Buying cocaine ‘as popular as buying food or alcohol’,judge says

A Sydney judge says purchasing cocaine has become as popular as buying food and alcohol as he sentenced a dealer involved in an “Uber Eats” style drug delivery network.

Danny Watfa was on Thursday given a three-year sentence,with a non-parole period of a year and nine months,after he pleaded guilty to supplying drugs on an ongoing basis and dealing with the proceeds of crime.

The 26-year-old was arrested by tactical police in Greenacre in Sydney’s south-west in October 2020 having been involved in phone negotiations for cocaine deals often worth thousands of dollars.

Danny Watfa is arrested by police at a Greenacre property in October 2020.

Danny Watfa is arrested by police at a Greenacre property in October 2020.NSW Police

In handing down his sentence,Judge John Pickering,SC,said the operation used a business model “remarkably similar to a food or alcohol delivery”.

“The offender was involved in what was the large-scale sale of cocaine primarily around the inner-city area. He was having a significant impact on the ... supply of drugs in the city,” Pickering said.

“It reminds you of how many people in our society are buying cocaine ... it’s seemingly as popular as buying food or alcohol.”

Pickering said while demand for cocaine remained high,clamping down on its distribution was an “impossible battle for the government to win”. He said the sale of cocaine was a serious charge “no matter what people think about the legalisation of drugs”.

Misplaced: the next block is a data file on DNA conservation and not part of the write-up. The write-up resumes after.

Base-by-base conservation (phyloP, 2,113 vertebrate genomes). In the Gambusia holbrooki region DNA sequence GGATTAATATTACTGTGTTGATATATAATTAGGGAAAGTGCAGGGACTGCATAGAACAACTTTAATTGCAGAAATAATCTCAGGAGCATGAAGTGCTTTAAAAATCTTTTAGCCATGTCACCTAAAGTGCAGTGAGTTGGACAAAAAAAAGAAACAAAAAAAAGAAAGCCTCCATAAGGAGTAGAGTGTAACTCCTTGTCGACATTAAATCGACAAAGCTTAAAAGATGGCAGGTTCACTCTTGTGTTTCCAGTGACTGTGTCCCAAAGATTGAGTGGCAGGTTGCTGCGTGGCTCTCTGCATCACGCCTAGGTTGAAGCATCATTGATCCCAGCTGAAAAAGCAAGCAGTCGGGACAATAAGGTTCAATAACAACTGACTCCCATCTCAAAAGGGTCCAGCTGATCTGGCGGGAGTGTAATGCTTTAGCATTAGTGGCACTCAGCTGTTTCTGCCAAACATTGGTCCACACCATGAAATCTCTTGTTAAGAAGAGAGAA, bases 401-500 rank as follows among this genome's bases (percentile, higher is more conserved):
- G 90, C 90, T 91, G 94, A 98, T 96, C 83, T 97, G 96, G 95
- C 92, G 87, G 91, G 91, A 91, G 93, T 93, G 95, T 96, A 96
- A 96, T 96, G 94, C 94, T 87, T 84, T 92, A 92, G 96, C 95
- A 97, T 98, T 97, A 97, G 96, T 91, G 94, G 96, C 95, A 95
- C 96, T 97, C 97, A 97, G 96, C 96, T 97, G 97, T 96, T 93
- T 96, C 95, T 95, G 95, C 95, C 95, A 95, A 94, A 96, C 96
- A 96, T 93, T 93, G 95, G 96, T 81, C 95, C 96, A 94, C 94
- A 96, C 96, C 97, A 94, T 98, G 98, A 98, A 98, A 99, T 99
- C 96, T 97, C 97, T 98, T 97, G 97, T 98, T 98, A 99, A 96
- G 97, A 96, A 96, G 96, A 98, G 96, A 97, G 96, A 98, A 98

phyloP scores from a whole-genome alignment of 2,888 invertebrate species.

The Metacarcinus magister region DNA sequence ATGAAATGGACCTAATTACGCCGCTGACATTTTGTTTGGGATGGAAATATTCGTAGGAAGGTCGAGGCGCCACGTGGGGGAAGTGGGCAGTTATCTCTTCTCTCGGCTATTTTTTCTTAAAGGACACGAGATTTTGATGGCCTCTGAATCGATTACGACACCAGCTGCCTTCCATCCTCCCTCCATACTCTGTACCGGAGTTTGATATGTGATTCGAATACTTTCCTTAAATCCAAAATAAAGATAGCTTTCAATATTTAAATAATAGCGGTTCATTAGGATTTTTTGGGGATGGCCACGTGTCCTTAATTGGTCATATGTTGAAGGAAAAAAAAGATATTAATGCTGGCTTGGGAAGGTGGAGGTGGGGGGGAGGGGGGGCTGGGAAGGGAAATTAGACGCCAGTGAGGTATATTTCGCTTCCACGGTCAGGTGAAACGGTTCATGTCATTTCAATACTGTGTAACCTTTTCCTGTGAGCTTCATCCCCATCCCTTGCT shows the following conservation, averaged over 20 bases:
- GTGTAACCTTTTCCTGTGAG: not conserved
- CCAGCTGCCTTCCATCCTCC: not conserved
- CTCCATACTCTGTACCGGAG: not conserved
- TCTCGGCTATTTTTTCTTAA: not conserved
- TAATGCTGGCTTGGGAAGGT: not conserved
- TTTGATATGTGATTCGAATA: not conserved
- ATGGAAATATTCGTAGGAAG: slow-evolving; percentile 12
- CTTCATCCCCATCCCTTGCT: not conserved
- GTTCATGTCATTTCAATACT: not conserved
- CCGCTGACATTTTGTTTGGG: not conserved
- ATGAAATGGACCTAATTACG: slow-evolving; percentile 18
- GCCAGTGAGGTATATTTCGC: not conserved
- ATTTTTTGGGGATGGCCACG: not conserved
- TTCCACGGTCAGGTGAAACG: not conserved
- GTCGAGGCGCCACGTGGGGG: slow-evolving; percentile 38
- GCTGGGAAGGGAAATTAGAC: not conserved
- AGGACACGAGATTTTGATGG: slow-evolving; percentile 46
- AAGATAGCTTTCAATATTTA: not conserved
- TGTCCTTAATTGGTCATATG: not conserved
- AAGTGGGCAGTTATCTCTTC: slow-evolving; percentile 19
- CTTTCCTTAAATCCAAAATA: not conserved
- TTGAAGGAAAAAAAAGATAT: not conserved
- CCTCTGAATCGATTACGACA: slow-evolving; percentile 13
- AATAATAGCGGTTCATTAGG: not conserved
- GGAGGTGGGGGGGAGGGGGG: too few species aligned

“That’s a debate not for this court,but for people in other places,” he said.

The judge said there were “runners” working under Watfa who delivered the drugs and who had already received sentences including jail terms.

He said Watfa had a “far greater depth and width of involvement” which justified a greater punishment.

“Using the Uber Eats model,it’s not always easy to work out where someone sits in the chain,” he said. “He[Watfa] was on the phone,he was the negotiator,he negotiated with people further up the chain than him.”

Although the charge of supplying a prohibited drug on an ongoing basis carries a maximum sentence of 20 years,Pickering said Watfa oversaw a “fairly small-time supply” which did not warrant a sentence at the higher end of the scale.

The judge said Watfa had a previous charge for supplying drugs but pointed to numerous health conditions including gastric sleeve surgery,his need for major dental work and addiction issues as factors that contributed to his downward spiral.

Pickering also said he accepted that COVID-19 had made Watfa’s time in custody more difficult and saw his desire to turn his life around and “tremendous family support” as factors that would make him a good prospect for rehabilitation.

He said reference letters from Watfa’s fiancee,family and community members spoke of someone who “kept many of his problems away from his family”.

“He clearly needs a longer time on parole in relation to his rehabilitation,” Pickering said.

Having remained in custody since his 2020 arrest,Watfa will be eligible for parole on July 14.

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Angus Thomson is a reporter at the Sydney Morning Herald.

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